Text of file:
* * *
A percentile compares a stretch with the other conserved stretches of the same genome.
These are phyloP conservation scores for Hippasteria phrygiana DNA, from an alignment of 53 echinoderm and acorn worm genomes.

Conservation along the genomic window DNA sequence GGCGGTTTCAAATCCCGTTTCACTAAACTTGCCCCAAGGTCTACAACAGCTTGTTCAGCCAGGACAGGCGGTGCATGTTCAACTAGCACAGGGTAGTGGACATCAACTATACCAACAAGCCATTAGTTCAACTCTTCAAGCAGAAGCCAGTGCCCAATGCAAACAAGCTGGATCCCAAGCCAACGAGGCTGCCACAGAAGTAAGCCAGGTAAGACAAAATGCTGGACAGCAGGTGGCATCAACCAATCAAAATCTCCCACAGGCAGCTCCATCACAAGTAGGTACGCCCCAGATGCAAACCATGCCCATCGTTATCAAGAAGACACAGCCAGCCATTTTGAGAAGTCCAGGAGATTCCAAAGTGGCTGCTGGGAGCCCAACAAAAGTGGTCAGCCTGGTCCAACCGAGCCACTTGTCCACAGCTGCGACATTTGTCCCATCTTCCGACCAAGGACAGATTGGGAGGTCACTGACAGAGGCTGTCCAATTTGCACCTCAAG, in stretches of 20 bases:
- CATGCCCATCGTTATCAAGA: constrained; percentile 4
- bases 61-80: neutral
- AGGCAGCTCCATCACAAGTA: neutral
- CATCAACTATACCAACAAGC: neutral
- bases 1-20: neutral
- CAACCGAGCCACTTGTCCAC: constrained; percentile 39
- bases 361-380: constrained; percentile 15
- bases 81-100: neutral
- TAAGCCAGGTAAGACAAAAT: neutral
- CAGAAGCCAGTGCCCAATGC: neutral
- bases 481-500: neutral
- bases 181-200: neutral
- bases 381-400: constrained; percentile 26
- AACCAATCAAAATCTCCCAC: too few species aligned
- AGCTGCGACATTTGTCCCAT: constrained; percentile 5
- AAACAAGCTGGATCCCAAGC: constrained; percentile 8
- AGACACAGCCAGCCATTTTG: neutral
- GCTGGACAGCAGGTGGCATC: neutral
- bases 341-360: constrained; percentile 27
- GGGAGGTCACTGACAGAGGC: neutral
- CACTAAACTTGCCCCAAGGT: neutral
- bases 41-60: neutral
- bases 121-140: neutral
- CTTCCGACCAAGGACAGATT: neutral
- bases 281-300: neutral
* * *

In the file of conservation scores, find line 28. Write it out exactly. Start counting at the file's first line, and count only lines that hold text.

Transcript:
- bases 281-300: neutral